And Pete is ignoring the fact that the changes and the banning binges started happening well before “Dirty Politics” was launched.

That’s what the amnesty after the election was about. At the time, we were barely holding on. There were times I was doing nothing but read, delete and block for a whole day. It was insane. This was at the time where we all were under scrutiny, and it was hard to know who was a friend being critical and who was a political operative intent on destroying Whaleoil.

That’s nonsense. A number of longstanding commenters and supporters of Whale Oil were purged. Pete must have known and Cameron will have known that the net was being cast far wider than a few new trolls.

Travis told me the amnesties haven’t worked because nobody that got culled wants to come back.

That’s because in effect to be reinstated you were told to grovel and were also told there was little chance of success – according to what Peter has said:

8. can I ask for a review?  are there amnesties?  is that it, forever?

No.  Sometimes.  Probably.

An admission that indiscriminate banning went too far…

Anyway, he alluded to it, and I think he’s earned this addendum – there have been people that have been blocked that probably shouldn’t have been. But then there are also those that never stopped needling – a bit like Travis, in fact. And in the end, enough was enough.

…Travis says he walked, he wasn’t pushed.

At this stage, the people who are blocked are all speaking from how it has affected them,

This isn’t correct. I’ve seen many people speaking about how they think it has affected Whale Oil too.

with little or no regard for the way it is going against what Cameron Slater wants. I may be the poisoned voice that whispers in Cam’s ear, but nothing gets done unless he’s on board.

Cameron wants many old and loyal supporters and commenters banished from his blog? I’d be interested to hear his take on that.

Sadly, Travis, and others, have needs from Whaleoil that Cam is no longer wanting to cater for. And I am the whipping boy because I’m the one that’s actually making a lot of the day to day judgments.

He no longer wants people with independent thoughts and a willingness to express their opinions and to debate?

Whaleoil is more than a place for some blokes to come shoot the breeze. It’s part of a larger plan. It has to provide reliable income for the Slater family. It needs to pay my outrageous fees.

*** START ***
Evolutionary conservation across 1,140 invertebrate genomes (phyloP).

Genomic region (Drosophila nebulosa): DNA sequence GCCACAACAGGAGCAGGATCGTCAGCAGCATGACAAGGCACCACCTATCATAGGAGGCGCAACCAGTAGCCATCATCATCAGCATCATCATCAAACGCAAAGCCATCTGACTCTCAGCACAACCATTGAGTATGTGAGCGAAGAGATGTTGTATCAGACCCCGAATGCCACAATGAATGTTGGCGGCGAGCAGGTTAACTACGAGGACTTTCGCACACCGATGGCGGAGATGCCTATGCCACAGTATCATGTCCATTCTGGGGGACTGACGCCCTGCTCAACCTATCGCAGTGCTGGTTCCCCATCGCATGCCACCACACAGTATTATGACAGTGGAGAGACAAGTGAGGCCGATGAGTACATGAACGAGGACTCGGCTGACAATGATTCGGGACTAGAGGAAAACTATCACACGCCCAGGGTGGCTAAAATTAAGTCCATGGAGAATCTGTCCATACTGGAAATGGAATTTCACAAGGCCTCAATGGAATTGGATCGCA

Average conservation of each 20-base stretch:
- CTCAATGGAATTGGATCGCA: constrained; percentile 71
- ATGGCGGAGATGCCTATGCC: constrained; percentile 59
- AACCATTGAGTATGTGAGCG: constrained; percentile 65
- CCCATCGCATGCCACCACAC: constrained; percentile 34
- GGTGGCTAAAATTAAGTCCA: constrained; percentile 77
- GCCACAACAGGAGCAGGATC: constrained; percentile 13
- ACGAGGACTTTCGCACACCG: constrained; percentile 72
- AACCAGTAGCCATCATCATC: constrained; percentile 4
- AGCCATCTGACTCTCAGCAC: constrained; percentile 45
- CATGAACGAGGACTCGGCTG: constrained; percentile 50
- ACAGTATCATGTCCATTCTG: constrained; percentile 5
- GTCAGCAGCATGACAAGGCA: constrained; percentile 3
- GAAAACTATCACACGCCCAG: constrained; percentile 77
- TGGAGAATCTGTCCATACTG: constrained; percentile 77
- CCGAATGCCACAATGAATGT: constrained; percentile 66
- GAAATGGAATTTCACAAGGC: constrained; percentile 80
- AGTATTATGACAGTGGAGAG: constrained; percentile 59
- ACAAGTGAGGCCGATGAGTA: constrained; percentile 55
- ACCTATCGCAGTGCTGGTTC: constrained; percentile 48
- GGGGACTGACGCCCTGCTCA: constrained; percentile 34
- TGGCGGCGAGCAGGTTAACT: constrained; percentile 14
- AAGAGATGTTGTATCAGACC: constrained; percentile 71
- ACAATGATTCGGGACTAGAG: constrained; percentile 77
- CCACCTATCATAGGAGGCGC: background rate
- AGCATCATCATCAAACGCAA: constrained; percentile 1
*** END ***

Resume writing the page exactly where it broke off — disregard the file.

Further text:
Real reason #1 – money. The cleansing was to keep the advertising necessary to pay the bills and wages. Fair enough.

In closing, Cam Slater, and/or Whaleoil, were in the news every day for a month, and not in a good way. Nobody else has been put under the amount of pressure that we were under. In the mean time, we tried to run a blog. This is while we were subject to commissions of inquiry, we had major privacy breaches, and we were committing to legal action we couldn’t afford to pay. It was insane.

And many thought the draconian and erratic ‘moderation was and is insane – and it began before the pressure piled on.

Against this backdrop, Travis’ needs, and those of his commenting friends…

As already said it’s far wider than Travis and a few friends.

…that are no longer with us, really didn’t register. Some pretty quick and dirty decisions were made to ensure we survived this period, and this included pushing away any negativity, even if it came from within.

But this all still ignores what Cameron posted today:

I am very happy with where we are placed, and very happy with where we are going.

Big things are going to happen soon, and then you will see why it is that we have headed in this direction.

The media landscape in New Zealand is about to change forever.

It might seem mean…bit FIFO applies.

So participation and support don’t matter now, Whale Oil is moving on to new things and those who helped it’s past success don’t matter now.

That’s Cameron’s call. Perhaps he thinks he can build a new audience. He must be confident because he should know that when you kick a loyal audience it’s difficult to win back trust and credibility.

And despite what he claims:

It won;t become an echo chamber, I refuse to allow this site to become like Twitter has become, or like the 3News site where ranty, abusive and shouty leftists just howl down other peoples ideas.

There are other types of echo chambers than ranty howly ones – and Whale Oil has become one – like a well oiled PR machine, with any sign of dissent papered over or pushed aside.

That doesn’t sound like a change to the media landscape. Whale Oil used to be a change. It seems to be becoming something very similar to what they claim they are going to take over from.

It’s going to be a challenge to succeed despite both Dirty Politics and the discarding of a significant audience.

If this proves too difficult Pete Belt might have quite a bit more explaining to do. And Cameron knows what that means in his language.